Annual observances of Lent seem to have become more profound than ever. That might be an observation caused by my getting older as a member of the Baby Boom generation. But it did not escape my attention when Ash Wednesday in 2020 seemed to usher in the global trauma of Covid or when this year’s time of penitence began as we experienced how tragic and confounding Russia’s invasion of Ukraine would be.
And now I sense an extra level of intensity as if the insights of Lent are coming not only in gentle zephyrs to individual souls but via a megaphone to hordes, even to the human community at large.
Is God using these traditional forty days of prayer, fasting, and almsgiving to comprise a “teachable moment”? One that draws us closer to Him amid human weakness and reliance on His love—to remind us of inconvenient truths? Does God use such moments? I figure He is always calling to us, and full communication simply relies on our participation and readiness to observe the signs of the times, to “harden not our hearts.” The decibel level of His recent calls, which have gone “viral” and have smashed through our digital screens with scenes of war, ought to inspire our responsiveness.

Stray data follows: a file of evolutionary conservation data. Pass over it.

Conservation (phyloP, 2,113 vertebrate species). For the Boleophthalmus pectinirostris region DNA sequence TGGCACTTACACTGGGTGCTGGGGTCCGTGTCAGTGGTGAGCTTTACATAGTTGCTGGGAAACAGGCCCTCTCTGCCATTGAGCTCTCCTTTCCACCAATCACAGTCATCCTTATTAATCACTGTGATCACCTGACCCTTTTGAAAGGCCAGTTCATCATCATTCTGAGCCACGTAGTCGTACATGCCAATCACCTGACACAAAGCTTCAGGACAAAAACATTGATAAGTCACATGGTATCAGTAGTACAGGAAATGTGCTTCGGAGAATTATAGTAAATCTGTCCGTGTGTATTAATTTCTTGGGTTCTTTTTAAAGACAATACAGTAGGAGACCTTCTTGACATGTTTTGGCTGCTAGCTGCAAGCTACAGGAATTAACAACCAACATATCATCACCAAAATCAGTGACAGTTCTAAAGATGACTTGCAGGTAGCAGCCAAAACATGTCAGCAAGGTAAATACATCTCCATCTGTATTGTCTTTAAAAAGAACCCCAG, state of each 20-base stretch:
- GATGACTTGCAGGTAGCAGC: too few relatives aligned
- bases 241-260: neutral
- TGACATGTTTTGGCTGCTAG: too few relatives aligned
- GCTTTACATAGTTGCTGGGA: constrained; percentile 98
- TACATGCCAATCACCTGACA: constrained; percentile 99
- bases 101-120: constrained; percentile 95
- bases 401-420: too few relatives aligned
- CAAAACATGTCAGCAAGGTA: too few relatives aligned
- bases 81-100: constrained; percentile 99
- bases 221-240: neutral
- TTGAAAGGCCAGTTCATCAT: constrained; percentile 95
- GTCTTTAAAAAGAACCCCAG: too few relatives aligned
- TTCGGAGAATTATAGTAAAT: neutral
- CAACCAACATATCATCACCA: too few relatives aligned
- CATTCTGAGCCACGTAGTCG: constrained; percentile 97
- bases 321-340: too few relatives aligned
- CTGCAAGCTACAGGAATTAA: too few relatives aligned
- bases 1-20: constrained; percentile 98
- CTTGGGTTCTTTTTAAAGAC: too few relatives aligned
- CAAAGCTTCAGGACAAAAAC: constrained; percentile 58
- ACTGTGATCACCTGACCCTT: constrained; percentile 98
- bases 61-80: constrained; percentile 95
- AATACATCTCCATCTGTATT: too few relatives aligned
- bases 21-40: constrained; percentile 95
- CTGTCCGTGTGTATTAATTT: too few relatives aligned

So far, the invasion of Ukraine has helped to kick our practice of almsgiving into high gear via charitable donations. And the practice of fasting has taken on greater relevance as the world considers inflation, fuel use, supply disruptions, and food shortages. What about the third practice of Lenten discipline?
World as Community, World as Confessional
On March 25, the Feast of the Annunciation, Pope Francis led us in prayer at a deep level—a ritual of recollection and confession, along with an appeal for grace and remorse for decades of social and personal sin. As Catholics say at Mass, “I confess” that I have increased our world’s burden of guilt by “what I have done and what I have failed to do.”